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Ok guys, another my question is seems to be very widely asked and generic. For instance, I have some accounts table in my db, let say it would be accounts table. On client (desktop winforms app) I have appropriate functionality to add new account. Let say in UI it's a couple of textboxes and one button.

Another one requirement is account uniqueness. So I can't add two same accounts. My question is should I check this account existence on client (making some query and looking at result) or make a stored procedure for adding new account and check account existence there. As it for me, it's better to make just a stored proc, there I can make any needed checks and after all checks add new account. But there is pros and cons of that way. For example, it will be very difficult to manage languagw of messages that stored proc should produce.


POST EDIT

I already have any database constraints, etc. The issue is how to process situation there user is being add an existence account.


POST EDIT 2

The account uniqueness is exposed as just a simple tiny example of business logic. My question is more abour handling complicated business logic on that accounts domain.

So, how can I manage this misunderstanding?

I belive that my question is basic and has proven solution. My tools are C#, .NET Framework 2.0. Thanks in advance, guys!

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1  
Use Database constraints to to ensure Uniqueness of the accounts.. neither client or stored proc.. –  user915331 Mar 15 '12 at 13:27
    
It is understood from the beginning what I use database constraints. The issue is how process situation there user being add existence account. –  kseen Mar 15 '12 at 13:30
1  
Well, you can always catch System.Data.SqlClient.SqlException. if you want to make sure before the user submits the data (as when creating new email if the user name is used it notifies you right away) then you have to make a small function or stored proc to check that as soon as the user leaves the text box. –  user915331 Mar 15 '12 at 13:34
    
check this post, the answer shows how to catch primary key exceptions: stackoverflow.com/questions/5078772/… –  user915331 Mar 15 '12 at 13:36

5 Answers 5

If the application is to be multi-user ( i.e. not just a single desktop app with a single user, but a centralised DB with the app acting as clients maybe on many workstations), then it is not safe to rely on the client (app) to check for such as uniqueness, existance, free numbers etc as there is a distinct possibility of change happening between calls (unless read locking is used, but this often become more of an issue than a help!).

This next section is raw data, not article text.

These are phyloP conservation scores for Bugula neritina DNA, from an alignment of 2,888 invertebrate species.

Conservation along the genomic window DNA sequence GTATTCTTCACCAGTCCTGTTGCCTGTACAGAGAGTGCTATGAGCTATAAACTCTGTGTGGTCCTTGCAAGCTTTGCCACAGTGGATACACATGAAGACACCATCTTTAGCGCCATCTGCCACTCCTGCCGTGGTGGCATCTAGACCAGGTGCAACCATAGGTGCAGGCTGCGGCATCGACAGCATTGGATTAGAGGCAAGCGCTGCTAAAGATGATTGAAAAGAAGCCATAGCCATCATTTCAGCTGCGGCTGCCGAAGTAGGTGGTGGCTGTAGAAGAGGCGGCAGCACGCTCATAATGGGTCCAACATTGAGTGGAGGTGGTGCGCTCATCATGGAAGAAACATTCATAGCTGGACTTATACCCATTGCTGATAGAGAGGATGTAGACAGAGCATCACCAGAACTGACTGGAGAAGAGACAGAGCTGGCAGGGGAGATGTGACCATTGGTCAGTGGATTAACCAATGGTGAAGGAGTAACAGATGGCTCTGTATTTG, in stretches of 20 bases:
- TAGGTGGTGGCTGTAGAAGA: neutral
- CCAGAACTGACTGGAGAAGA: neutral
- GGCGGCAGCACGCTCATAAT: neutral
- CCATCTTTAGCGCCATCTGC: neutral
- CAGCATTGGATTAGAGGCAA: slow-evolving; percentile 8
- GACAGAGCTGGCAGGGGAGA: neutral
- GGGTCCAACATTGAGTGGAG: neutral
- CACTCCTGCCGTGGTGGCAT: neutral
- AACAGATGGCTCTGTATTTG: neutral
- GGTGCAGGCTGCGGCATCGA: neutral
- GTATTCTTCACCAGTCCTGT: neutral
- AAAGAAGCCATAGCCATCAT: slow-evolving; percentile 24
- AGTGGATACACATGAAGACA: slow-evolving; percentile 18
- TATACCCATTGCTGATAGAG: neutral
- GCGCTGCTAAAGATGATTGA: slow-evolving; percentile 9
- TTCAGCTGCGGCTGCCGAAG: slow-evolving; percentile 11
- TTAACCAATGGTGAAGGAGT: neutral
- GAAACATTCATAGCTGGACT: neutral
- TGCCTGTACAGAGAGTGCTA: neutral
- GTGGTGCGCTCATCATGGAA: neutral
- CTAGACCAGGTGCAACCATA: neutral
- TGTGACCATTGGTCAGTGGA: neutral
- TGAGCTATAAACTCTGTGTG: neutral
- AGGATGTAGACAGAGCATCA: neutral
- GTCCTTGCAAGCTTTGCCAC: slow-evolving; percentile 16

There is the ability of course to precheck and then recheck (pre at app level, re at DB), but of course this would give extra DB traffic, so depends on whether it is a problem for you.

When I write SPROCs that will return to an app, I always use the same framework - I include parameters for a return code and message and always populate them. Then I can use standard routines to call them and even add in the parameters automatically. I can then either display the message directly on failure, or use the return code to localize it as required (or automate a response). I know some DBs (like SQL Svr) will return Return_Code parameters, but I impliment my own so I can leave inbuilt ones for serious system based errors and unexpected failures. Also allows me to have my own numbering systems for return codes (i.e. grouping them to match Enums in the code and/or grouping by severity)

On web apps I have also used a different concept at times. For example, sometimes a request is made for a new account but multiple pages are required (profile for example). Here I often use a header table that generates a hidden user ID against the requested unique username, a timestamp and someway of recognising them (IP Address etc). If after x hours it is not used, the header table deletes the row freeing up the number (depending on DB the number may never become useable again - this doesn;t really matter as it is just used to keep the user data unique until application is submitted) and the username. If completed correctly, then the records are simply copied across to the proper active tables.

//Edit - To Add:

Good point. But account uniqueness is just a very tiny simple sample. What about more complex requirements for accounts in business logic? For example, if I implement in just in client code (in winforms app) I will go ok, but if I want another (say console version of my app or a website) kind of my app work with this accounts I should do all this logic again in new app! So, I'm looking some method to hold data right from two sides (server db site and client side). – kseen yesterday

If the requirement is ever for mutiuse, then it is best to separate it. Putting it into a separate Class Library Project allows the DLL to be used by your WinForm, Console program, Service, etc. Although I would still prefer rock-face validation (DB level) as it is closest point in time to any action and least likely to be gazzumped.

The usual way is to separate into three projects. A display layer [DL] (your winform project/console/Service/etc) and Business Application Layer [BAL] (which holds all the business rules and calls to the DAL - it knows nothing about the diplay medium nor about the database thechnology) and finally the Data Access Layer [DAL] (this has all the database calls - this can be very basic with a method for insert/update/select/delete at SQL and SPROC level and maybe some classes for passing data back and forth). The DL references only the BAL which references the DAL. The DAL can be swapped for each technology (say change from SQL Server to MySQL) without affecting the rest of the application and business rules can be changed and set in the BAL with no affect to the DAL (DL may be affected if new methods are added or display requirement change due to data change etc). This framework can then be used again and again across all your apps and is easy to make quite drastic changes to (like DB topology).